Gordimer’s essays date from the Aparthied days in South Africa. She quotes Nietzsche: ‘Great problems are in the streets.’ She describes the reactions of her own tribe – white South Africans – at that time:
.. the gap between the committed and the indifferent is a Sahara ... Kindly and decent, within the strict limits of their ‘own kind’ (white, good Christians, good Jews, members of the country clubs....), the indifferent do not want to extend the limit by so much as one human pulse. Where the pretty suburban garden ends, the desert begins.
And when anything happens that might cause them ‘discomfort’, cause them to wonder whether ... could it possibly be that ... we are perhaps ... wrong ... the subject is dropped into the dark cupboard of questions that are not to be dealt with.
Now and then, I fall out of the habit of writing. After all, who reads this stuff anyway. Anybody? And if they do read it, what difference does it make?
But for me writing is, as Gordimer calls it, ‘the essential gesture’. It’s the one activity where I am not hiding behind charm or deceit or a mask or a laugh or a story or silence or kind words. It’s where I try to present and confront the truth as I see it. There is always the danger that this 'grappling to speak the truth' might be just another form of self-deceit, itself a kind of mask. And even if is an honest, unsullied gesture towards truth, it can never be any more than a partial truth, a temporary truth, a draft version of an outline of what I think. Like a potter with his clay on the wheel, the object – what I believe, what I think, what is truth - takes shape as I work on it. What sounds like truth at the time. Each sentence comes closer, or drifts further away, from a truthful statement. The pot I am throwing, the shape of the pot I am throwing, emerges as I work, and I know the enterprise can all too easily collapse – the pot’s shape can just fall way, and it becomes ugly, misshapen, not at all what it should be...
But it’s working on it that is the essential gesture.
Thursday, July 14, 2011
The fumes of gas: McGonagall’s Legacy
A Primer in the writing of bad verse
Based on the inestimable work of William McGonagall – Poet and Tragedian
© Barry Carozzi, 2007
My copy of The Railway Bridge of the Silvery Tay, a collection of the poetic gems of William McGonagall, has a gold and red tartan cover. It has seen better days. It was published by Sphere in 1972. These days the edges of the pages have faded to a dun yellowy-brown.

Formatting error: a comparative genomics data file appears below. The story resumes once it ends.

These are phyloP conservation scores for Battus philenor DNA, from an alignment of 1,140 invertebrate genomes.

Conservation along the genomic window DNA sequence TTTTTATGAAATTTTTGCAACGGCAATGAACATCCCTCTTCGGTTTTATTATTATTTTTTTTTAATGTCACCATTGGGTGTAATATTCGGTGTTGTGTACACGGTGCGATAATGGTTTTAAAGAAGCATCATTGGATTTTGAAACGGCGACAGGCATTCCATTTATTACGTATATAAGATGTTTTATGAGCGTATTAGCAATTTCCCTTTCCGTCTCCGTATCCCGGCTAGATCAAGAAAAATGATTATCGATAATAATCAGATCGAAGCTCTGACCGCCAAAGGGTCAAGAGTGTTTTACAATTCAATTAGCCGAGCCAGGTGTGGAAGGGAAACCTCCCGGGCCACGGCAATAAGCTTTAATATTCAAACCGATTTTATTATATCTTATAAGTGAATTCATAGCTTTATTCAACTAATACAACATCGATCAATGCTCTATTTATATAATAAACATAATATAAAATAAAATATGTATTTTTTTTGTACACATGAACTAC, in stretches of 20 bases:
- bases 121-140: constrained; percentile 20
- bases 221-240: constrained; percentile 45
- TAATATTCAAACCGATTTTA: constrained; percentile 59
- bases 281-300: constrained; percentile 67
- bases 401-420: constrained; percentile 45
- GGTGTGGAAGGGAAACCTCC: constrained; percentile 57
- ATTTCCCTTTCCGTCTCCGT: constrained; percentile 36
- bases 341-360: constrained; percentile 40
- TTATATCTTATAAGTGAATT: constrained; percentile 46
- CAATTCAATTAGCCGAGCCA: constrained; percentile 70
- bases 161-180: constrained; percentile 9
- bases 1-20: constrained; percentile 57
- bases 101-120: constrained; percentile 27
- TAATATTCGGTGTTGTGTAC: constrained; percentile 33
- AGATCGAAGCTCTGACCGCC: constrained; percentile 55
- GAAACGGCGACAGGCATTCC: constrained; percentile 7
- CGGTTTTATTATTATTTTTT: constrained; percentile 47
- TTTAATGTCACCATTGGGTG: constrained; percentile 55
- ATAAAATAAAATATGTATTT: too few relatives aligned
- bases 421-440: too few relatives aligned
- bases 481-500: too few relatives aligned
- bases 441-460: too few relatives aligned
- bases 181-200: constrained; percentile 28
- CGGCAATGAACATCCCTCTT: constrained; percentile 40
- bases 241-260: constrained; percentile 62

The back cover blurb tells the reader that McGonagall was born in Dundee, in Scotland, in 1830, and goes on to say:
During his lifetime he wrote hundreds of poems – unanimously reckoned the worst poetry ever published! Nonetheless, McGonagall is widely read, his immortally execrable verse enjoyed by thousands of devotees.
I’m one. Spike Milligan was another. Since they were first published McGonagall’s poems have rarely been out of print. Google “McGonagall” and you’ll find thousands of entries; collections of most of his published poems are there for the reading.
Why is McGonagall’s poetry so popular? And why is it universally regarded as being so terrible?
Perhaps the following will help to answer both questions. The poem below comes from the conclusion of McGonagall’s ‘Brief Autobiography’ – which includes an account of how McGonagall tramped from Dundee to Edinburgh in order to offer himself as Poet Laureate to Queen Victoria.
I earnestly hope the inhabitants of the beautiful city of Dundee
Will appreciate this little volume got up by me
And when they read its pages, I hope it will fill their hearts with delight,
While seated around the fireside on a cold winter’s night;
And some of them, no doubt, will let a silent tear fall
In dear remembrance of
Where do we begin? McGonagall’s rhymes fall into two categories: they are either highly predictable – for example: delight / night, Dundee / me - or they are overly contrived: for example, a silent tear fall / William McGonagall.
Contrived rhymes of this kind can be used, of course, for comic effect; Byron creates quite a few in his epic poem Don Juan, my favourite of which is the following:
Now all ye lords of ladies intellectual,
Tell us the truth now – have they not hen-pecked you all?
In this case, the writer intends to make us groan; with McGonagall, his intent is serious – which is why it’s so funny.
Another feature of McGonagall’s rhyming schemes is best demomnstrated through an example. His poem, THE DEATH OF FRED MARSDEN THE AMERICAN PLAYWRIGHT, begins with the following quatrain:
A pathetic tragedy I will relate
Concerning poor Fred Marsden’s fate
Who suffocated himself by the fumes of gas,
On the 18th of May, and in the year of 1888, alas!
The only apparent reason for including the word ‘alas!” is in order to complete a rhyme with ‘gas’– it has no other function beyond that. And that is not a sufficient reason to include it.